Parents, Students Upset After Caged Tiger Displayed at Prom

Caged tiger at Florida prom prompts backlash over ‘exploiting animals’

A private Catholic high school in Miami, Florida is under fire for featuring multiple animals, including a caged tiger, at Friday’s prom.

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According to ABC affiliate Local 10, the animals were provided by facilities licensed by the Florida Fish and Wildlife Conservation Commission and fell under the “Welcome to the Jungle” theme of this year’s Christopher Columbus High School dance.

In addition to the caged tiger, school officials said a lemur, two macaws and an African fennec fox were also on site.

Video of the animals at Friday’s event at the DoubleTree by Hilton Hotel Miami Airport and Convention Center made its way to social media, immediately causing uproar among parents online.

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“This poor tiger was used as an EXOTIC amusement for the mindless teenagers who were present,” Mari-Cris Castellanos, whose brother attends the school, wrote in a Facebook post with videos of the tiger. “It is not the student fault to be so naive BUT it’s the CCHS STAFF who arranged this event.”

“Whoever booked this event, with its exotic entertainment, might have not realized the message they were sending to the children attending the prom,” the student’s mother, Maria Del Carmen Castellanos, told NBC Miami.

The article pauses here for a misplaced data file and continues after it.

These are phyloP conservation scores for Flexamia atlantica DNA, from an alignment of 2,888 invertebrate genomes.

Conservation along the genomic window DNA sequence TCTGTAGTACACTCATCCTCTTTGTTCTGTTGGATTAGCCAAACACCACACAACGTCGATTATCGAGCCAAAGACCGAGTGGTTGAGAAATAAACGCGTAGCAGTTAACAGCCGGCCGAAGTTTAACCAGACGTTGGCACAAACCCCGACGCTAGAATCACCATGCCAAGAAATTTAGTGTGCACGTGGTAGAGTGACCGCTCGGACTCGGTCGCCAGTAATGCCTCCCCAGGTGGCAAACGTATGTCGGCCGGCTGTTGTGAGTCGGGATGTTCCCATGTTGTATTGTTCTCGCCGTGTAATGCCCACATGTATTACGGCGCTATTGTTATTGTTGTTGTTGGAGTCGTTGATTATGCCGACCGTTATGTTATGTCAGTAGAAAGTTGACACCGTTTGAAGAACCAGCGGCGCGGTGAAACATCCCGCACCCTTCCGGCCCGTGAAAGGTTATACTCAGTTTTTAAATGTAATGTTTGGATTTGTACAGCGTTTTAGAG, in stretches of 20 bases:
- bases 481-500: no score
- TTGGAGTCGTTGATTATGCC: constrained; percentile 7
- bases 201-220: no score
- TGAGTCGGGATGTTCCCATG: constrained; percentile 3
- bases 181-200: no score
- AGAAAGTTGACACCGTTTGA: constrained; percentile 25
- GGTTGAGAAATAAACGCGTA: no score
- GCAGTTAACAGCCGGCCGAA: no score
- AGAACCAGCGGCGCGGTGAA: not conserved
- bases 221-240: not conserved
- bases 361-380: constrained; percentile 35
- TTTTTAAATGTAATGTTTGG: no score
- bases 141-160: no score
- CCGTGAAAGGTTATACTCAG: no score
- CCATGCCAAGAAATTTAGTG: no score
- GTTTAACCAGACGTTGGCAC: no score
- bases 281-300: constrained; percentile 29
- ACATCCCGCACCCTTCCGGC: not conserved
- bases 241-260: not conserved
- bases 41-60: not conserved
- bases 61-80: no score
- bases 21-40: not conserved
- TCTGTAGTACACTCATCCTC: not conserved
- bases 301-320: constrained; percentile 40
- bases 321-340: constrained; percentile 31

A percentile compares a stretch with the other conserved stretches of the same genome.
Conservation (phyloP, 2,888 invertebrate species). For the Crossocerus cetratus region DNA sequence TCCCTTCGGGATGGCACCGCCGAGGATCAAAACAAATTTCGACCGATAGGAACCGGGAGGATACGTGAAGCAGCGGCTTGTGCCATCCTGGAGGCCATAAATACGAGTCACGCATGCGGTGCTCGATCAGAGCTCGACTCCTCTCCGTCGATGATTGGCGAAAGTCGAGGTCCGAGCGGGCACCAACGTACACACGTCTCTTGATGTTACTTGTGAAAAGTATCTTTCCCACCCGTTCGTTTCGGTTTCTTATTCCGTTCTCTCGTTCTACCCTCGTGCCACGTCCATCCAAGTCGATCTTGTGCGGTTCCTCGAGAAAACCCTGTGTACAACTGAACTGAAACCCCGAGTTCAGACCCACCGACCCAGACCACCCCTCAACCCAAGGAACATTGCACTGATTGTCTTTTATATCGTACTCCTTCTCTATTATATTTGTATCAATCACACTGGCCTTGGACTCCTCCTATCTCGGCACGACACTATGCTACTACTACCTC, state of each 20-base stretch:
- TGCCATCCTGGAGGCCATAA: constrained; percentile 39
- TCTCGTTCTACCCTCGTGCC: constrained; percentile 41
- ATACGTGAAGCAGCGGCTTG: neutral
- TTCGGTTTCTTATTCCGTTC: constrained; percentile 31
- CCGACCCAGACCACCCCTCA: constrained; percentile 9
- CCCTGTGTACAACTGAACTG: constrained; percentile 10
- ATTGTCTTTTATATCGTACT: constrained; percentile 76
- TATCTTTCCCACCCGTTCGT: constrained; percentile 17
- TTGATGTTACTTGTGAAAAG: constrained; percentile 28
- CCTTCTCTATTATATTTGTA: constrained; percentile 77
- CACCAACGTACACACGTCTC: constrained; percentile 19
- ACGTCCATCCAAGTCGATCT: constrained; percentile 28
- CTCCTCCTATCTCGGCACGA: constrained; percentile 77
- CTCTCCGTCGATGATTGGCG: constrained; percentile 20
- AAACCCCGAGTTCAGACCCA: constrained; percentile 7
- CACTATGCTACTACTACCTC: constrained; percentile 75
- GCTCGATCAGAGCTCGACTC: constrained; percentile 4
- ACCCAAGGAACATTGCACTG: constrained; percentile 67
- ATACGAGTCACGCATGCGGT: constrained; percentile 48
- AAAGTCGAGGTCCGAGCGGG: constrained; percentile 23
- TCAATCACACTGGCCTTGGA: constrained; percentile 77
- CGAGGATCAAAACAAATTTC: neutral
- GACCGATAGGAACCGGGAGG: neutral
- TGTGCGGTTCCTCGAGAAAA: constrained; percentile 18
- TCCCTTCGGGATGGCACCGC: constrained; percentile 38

The school issued an initial statement after Local 10 obtained the videos in an effort to reassure the public that the tiger, “which was displayed for a few minutes in a cage, was never harmed or in danger, was not forced to perform, was always accompanied by his handlers, and for the great majority of the time was laying down in a relaxed state, facing away from the audience.”

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But parents and other wildlife officials, including Ron Magill of Zoo Miami, told outlets the tiger in the videos showed signs of distress.

“It's not even walking,” Magill told ABC News. “It's going back and forth, back and forth; its tail is slashing back and forth; its ears are going into helicopter mode -- all signs of distress.”

Some students, however, said the situation was blown out of proportion.

School principal David Pugh issued a second statement Monday morning to address the incident:

"Upon reflection, we regret the decision to have live animals at our prom," he said. "This decision in no way reflects the Marist values, teachings of the Catholic Church and/or the accomplishments of our young and that of our distinguished alumni. We remain proud of the work we do in our community by raising awareness for pediatric cancer, autism and our homeless veterans, to name a few.”

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